Less Overachieving

I am getting older every day—no news flash there. But in my younger years, I was a very average achiever in school and other endeavours.

So how have I become much more of an overachiever, you ask? Thanks for asking; I have an answer.

As I age, people expect less of me. I’m told I don’t look, act, or think my age, so I don’t overachieve until folks know my age. Wow—is a frequent reaction.

I was in an ice cream shop recently, buying my favourite item on the menu. This is not a nutritionally sound treat, but I had reached a goal of losing 5 pounds, part of a larger goal—or should I say a lesser goal.

I still had my wristband on from the local recreation centre, and when the server learned I had just come from working out, he struggled with the relationship between fitness and my ice cream dish.

I explained that I was celebrating reaching a goal of weight loss and that, at 76 years of age, small accomplishments deserve celebration.

His jaw literally dropped open and stayed like that for several long seconds. Wow was all he could say for a few moments.

I went from a pretend physical fitness follower to almost a hero. Someone worth emulating when he grew old like me. There I go, overachieving again.

As I approached 65, I considered not revealing my age too often. I’m not sure why.

Then, as I flew past 70, I reversed my position to look for strategic moments to tell people my age. This time, I knew why. I wanted younger folks to know we older folks are invisibly walking amongst them. Being over 70 comes with baggage of the worst kind: Ageism.

At some point, and I’m not sure when, I turned from being active to being described as spry., Ouch!

At some point, and I don’t know when, I turned from being romantic when walking down the street holding my wife’s hand to it being referred to as cute. Ouch again.

I like being an overachiever as much as the next person. But I don’t want the bar lowered, so just getting out of bed in the morning is worthy of a ‘well done.’

Please give this a bit of a think. What did you do that brought you a surprising notice of a well done? Why were you surprised? How did you respond? Would you respond differently today?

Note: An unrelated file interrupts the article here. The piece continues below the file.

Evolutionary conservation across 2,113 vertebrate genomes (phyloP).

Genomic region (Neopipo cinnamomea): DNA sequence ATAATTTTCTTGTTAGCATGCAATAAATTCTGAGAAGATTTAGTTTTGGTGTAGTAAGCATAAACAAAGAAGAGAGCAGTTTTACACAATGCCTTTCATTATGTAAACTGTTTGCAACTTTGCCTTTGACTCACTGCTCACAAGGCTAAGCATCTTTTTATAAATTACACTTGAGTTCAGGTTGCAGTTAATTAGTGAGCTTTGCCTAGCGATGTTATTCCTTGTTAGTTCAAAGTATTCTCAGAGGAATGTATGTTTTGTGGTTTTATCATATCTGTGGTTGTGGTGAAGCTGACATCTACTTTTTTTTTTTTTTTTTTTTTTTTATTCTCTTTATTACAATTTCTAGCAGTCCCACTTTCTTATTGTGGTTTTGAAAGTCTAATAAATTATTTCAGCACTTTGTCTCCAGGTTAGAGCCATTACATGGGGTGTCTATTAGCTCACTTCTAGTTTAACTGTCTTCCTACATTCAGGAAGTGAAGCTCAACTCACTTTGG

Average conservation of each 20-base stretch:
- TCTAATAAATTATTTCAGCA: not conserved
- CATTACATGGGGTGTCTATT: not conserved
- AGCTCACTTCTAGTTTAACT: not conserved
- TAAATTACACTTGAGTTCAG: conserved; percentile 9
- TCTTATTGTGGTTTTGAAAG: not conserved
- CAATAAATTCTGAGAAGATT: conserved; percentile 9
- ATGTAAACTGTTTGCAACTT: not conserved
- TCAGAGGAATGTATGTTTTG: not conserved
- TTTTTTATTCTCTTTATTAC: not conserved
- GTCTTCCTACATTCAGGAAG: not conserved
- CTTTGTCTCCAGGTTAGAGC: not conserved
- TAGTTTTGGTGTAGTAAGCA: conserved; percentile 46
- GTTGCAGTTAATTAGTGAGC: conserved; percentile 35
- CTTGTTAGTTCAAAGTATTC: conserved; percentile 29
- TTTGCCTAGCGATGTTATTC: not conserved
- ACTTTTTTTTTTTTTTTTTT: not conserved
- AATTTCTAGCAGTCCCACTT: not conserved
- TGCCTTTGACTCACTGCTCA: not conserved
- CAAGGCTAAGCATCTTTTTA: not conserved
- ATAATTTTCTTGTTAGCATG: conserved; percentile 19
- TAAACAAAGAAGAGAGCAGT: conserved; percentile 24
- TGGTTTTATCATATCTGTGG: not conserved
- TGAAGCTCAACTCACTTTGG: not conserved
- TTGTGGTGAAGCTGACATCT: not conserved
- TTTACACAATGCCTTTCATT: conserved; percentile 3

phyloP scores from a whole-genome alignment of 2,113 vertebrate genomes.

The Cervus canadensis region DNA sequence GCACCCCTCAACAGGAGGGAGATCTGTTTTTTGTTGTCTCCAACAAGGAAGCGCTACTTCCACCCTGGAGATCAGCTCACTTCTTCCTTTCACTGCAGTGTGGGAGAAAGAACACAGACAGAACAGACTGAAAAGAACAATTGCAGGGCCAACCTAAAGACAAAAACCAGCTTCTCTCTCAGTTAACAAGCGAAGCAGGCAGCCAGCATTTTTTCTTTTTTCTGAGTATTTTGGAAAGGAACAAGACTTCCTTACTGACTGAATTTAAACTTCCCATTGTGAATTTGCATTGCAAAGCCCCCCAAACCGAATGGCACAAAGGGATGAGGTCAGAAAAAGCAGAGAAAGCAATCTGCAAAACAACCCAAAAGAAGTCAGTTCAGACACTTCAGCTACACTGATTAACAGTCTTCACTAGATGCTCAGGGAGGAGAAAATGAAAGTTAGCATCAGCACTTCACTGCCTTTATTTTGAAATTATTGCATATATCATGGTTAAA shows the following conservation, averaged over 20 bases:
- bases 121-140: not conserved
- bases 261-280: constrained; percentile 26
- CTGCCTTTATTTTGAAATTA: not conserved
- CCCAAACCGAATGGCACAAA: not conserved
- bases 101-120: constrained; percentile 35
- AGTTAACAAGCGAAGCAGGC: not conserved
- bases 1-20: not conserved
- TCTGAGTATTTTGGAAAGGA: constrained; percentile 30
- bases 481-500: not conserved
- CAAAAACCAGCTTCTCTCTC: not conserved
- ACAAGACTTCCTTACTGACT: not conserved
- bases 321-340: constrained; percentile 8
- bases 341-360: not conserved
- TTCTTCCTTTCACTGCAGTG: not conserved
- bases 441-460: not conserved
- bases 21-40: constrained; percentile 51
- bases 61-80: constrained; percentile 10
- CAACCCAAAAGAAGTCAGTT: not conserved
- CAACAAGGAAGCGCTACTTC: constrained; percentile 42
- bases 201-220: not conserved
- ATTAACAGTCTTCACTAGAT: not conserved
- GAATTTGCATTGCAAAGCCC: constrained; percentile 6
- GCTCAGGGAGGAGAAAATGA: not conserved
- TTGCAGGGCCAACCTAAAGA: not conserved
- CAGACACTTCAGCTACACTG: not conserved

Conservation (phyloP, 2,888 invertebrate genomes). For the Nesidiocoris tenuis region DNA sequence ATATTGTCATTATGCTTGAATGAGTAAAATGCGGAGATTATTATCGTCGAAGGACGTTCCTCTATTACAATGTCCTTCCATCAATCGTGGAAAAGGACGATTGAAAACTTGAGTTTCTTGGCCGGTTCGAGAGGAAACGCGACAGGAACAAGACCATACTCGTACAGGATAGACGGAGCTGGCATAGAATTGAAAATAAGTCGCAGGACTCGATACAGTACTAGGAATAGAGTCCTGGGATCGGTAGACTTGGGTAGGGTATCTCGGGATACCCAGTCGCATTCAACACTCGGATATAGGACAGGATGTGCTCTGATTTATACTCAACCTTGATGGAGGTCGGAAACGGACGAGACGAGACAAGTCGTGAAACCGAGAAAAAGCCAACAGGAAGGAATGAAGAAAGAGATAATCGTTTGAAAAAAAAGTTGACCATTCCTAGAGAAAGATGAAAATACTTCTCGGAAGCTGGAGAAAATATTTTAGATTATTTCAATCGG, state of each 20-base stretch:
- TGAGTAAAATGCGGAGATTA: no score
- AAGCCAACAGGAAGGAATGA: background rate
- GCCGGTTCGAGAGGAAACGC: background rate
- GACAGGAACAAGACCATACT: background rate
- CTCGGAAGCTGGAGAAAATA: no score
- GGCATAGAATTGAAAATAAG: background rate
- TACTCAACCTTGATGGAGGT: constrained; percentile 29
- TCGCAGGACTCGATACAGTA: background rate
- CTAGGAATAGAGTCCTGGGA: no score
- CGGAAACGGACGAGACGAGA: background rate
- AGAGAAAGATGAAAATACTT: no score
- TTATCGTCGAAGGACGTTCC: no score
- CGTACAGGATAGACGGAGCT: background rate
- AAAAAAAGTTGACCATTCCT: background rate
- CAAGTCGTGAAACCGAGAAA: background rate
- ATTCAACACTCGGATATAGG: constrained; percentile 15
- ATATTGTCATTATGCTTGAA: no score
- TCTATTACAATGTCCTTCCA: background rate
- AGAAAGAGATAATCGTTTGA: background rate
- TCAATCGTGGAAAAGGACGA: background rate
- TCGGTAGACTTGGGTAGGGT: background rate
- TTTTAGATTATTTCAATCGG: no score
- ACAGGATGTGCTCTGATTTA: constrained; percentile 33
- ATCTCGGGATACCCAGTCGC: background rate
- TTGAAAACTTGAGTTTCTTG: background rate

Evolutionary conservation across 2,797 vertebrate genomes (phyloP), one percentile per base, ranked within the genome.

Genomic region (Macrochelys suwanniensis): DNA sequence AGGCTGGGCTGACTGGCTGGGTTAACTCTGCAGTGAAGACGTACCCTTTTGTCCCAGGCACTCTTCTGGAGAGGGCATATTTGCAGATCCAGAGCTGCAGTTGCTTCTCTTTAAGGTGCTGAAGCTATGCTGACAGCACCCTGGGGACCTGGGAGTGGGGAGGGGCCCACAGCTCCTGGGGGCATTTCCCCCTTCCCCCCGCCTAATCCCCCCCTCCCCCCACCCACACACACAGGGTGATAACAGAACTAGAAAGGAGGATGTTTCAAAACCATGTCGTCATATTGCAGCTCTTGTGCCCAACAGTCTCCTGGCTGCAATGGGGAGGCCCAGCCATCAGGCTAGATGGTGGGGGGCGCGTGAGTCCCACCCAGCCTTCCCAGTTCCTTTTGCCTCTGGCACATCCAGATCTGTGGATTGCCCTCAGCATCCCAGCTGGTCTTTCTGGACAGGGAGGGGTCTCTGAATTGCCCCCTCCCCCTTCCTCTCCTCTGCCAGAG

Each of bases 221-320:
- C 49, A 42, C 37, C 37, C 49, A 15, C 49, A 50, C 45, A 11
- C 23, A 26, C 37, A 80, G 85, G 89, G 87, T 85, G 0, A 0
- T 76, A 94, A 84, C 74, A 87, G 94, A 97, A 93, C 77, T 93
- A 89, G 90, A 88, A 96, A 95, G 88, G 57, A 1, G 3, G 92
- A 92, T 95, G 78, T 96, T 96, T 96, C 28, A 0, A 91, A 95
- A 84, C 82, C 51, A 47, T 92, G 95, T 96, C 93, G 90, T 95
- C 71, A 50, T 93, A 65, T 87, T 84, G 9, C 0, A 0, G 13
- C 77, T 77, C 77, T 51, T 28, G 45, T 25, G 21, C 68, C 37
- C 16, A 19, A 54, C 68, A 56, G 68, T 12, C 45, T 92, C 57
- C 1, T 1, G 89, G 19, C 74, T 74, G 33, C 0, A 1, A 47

I’m curious about your thoughts. Please share your bit of a think in the comment section below. It will come to me for approval before posting.

Photo by Wil Stewart on Unsplash

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4 thoughts on “Less Overachieving

  1. Patti Dolman says:

    The closest I’ve come to hearing a “well done” is when friends will say, “I don’t know how you do it.”
    At 77 I should be attending recreational clubs, playing some bridge or Mai Jong , going on walks, joining a yoga class or volunteering. But I’d be too exhausted.
    Apparently, working as an educational assistant (EA), and preparing dinner for my daughter and two grandsons (ages 5 & 17 month ) every day mid-week has earned me a certain status .

    • glenn says:

      Well done. Thanks for sharing your story. It is important to let folks know that busy seniors walk amongst them.

  2. Gail Benshabat says:

    I was chatting with a teacher a few weeks ago and we got on the subject of age. She seemed to have the impression that I was younger than 69 years old. When I told her my age she said “What! You’re not sixty nine! My mother is close to your age. You sure don’t walk like someone that age.” I didn’t know how to respond to that one. I figured I had to take that as a compliment!

    • glenn says:

      It is a compliment. It will be a good day when it is just a comment, meaning active seniors are not a rare creature!

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